Source: John D. Anderson, Deputy Chief Economist, American Farm Bureau Federation
Whether you realized it or not, last Thursday was a pretty big day in the grain market. On that day, the last day of February, the price discovery period for Corn Belt corn and soybean crop insurance ended. Now we know for certain the price guarantee that is available on these crops in the key Midwest growing region. The planting price available on Revenue Protection (RP) insurance for corn this year is $5.65. The RP planting price on soybeans is $12.87. These prices are based on closing prices for the CME Group December Corn and November Soybean futures contracts during the month of February. Interestingly, the price guarantees are awfully close to the $5.68 and $12.55 RP planting prices for corn and soybeans, respectively, in 2012. Relative prices between the two crops have shifted toward beans but only slightly.
With time left before planters roll, it is possible that late changes in relative prices could have some impact on planting decisions, but that impact would most likely be minimal. Crop insurance is used extensively to manage risk on corn and soybeans, especially in the Midwest. For example, USDA NASS reported 14.2 million acres of corn planted in Iowa in 2012. According to USDA Risk Management Agency (RMA) summary-of-business data, over 90% of that acreage was insured with some form of federal crop insurance (with about 85% covered by an RP policy). Given the importance of crop insurance as a risk management tool, price changes after the insurance price discovery period are unlikely to have much influence on planting decisions.
While grain prices remain high from a livestock-industry perspective, farmers are likely a little disappointed with these insurance price guarantees. December corn traded consistently in the vicinity of $5.90 in January before losing substantial ground in February. Similarly, November Soybeans trended higher through January, reaching as high as $13.50 before falling along with corn after the February supply/demand update.
With planning prices for the heart of the corn/soybean region looking very similar to a year ago, can we expect something close to a repeat of last year’s corn plantings? To recap, last year farmers planted 97.2 million acres of corn (along with 77.2 million acres of soybeans, by the way). With $5.65 corn and $12.87 soybeans, enterprise budgets will continue to show a substantial net revenue advantage for corn – even factoring in a 10 – 12 percent yield reduction for corn following corn. Another big year of corn planting seems likely on the basis of that information. At their recent outlook forum, USDA forecast a slightly lower corn planting figure for 2013: 96.5 million acres. The slight decline from last year is predicated less on expected profitability than on expectations of a less favorable planting season in 2013. Recall that in 2012, planting conditions in much of the country were exceptional, with planting beginning early and proceeding to completion with essentially no interruptions. USDA seems to basically be looking for farmers to make very similar planting decisions to 2012 with slightly less cooperation from Mother Nature during planting. That seems fairly reasonable.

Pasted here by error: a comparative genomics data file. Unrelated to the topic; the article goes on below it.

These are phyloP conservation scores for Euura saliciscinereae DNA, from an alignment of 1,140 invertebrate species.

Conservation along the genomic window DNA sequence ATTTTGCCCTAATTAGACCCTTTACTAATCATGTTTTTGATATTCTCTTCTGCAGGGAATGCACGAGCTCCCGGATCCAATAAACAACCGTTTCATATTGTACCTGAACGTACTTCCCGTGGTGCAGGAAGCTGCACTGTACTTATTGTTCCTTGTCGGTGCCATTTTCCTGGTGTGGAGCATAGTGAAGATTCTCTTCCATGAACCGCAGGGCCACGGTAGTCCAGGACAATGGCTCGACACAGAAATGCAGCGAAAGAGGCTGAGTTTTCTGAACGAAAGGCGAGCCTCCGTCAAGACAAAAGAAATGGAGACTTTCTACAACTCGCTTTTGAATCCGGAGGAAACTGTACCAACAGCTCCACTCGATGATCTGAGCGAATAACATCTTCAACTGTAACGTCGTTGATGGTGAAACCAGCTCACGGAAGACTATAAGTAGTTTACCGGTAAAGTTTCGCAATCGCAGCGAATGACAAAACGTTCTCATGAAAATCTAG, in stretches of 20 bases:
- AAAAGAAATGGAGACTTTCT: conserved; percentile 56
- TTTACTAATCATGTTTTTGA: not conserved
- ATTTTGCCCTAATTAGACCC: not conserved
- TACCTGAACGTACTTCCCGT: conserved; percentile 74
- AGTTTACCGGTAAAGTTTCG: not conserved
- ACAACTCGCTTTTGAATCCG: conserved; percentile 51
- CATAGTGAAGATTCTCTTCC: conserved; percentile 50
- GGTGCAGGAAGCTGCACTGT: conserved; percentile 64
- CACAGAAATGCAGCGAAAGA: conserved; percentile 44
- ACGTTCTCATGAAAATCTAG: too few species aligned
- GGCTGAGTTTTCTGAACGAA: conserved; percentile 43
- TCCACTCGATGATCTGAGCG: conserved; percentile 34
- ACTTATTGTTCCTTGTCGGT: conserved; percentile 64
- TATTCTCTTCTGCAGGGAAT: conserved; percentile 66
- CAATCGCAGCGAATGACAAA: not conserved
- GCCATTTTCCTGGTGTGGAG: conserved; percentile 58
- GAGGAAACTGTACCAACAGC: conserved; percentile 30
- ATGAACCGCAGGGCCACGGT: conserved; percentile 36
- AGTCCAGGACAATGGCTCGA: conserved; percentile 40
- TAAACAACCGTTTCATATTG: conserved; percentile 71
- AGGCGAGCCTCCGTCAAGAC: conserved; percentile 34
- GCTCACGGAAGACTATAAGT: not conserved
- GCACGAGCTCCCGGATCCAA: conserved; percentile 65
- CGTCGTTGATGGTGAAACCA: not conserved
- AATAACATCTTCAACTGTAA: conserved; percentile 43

The small drop in plantings notwithstanding, USDA’s corn production forecast for 2013 is quite optimistic (at least from a corn-user point of view). Certainly, if weather cooperates, 96.5 million acres is more than adequate to produce an impressive amount of corn. USDA pegs expected yield at 163.6 bushels per acre using a trend model that incorporates expected summer precipitation and temperature. That estimate seems quite high considering the last several years of mostly below-trend experience; but it is clearly not an infeasible number – national average yield was 164.7 in 2009. To bolster their case for the return to “normal”, USDA notes in their outlook summary that
“…fall and winter dryness have little correlation with conditions during the following growing season and eventual yield outcomes.”
Here’s hoping they’re right.
Fed cattle prices were higher last week – sharply higher, even. The 5-area weighted average live steer prices added very close to $5 compared to the prior week. Wholesale beef prices showed a bit of life as well, with the weekly Choice cutout gaining nearly $3. The wholesale market actually looked strongest at the end of the week, with the Choice cutout advancing close to $2 from Thursday to Friday. It will be interesting to see how much of last week’s strength carries forward. Clearly, there were some short-run issues on the front-burner last week that may have added a substantial risk premium in the market. First, of course, the sequester deadline and the highly-publicized threat of meat inspection interruptions added to the perception, if not the reality, of heightened short-run risks of supply disruptions in the market. Second, last week was to some degree a weather-driven market, with severe winter weather disrupting the normal flow of business over much of the country last week. Calf markets were also influenced by last week’s storms – to the point that week-over-week comparisons probably don’t mean a whole lot. Through the middle of the country, quite a few sales were cancelled or greatly curtailed; and in the rest of the country, buyer interest was diminished by the disruption in cattle shipping caused by the weather.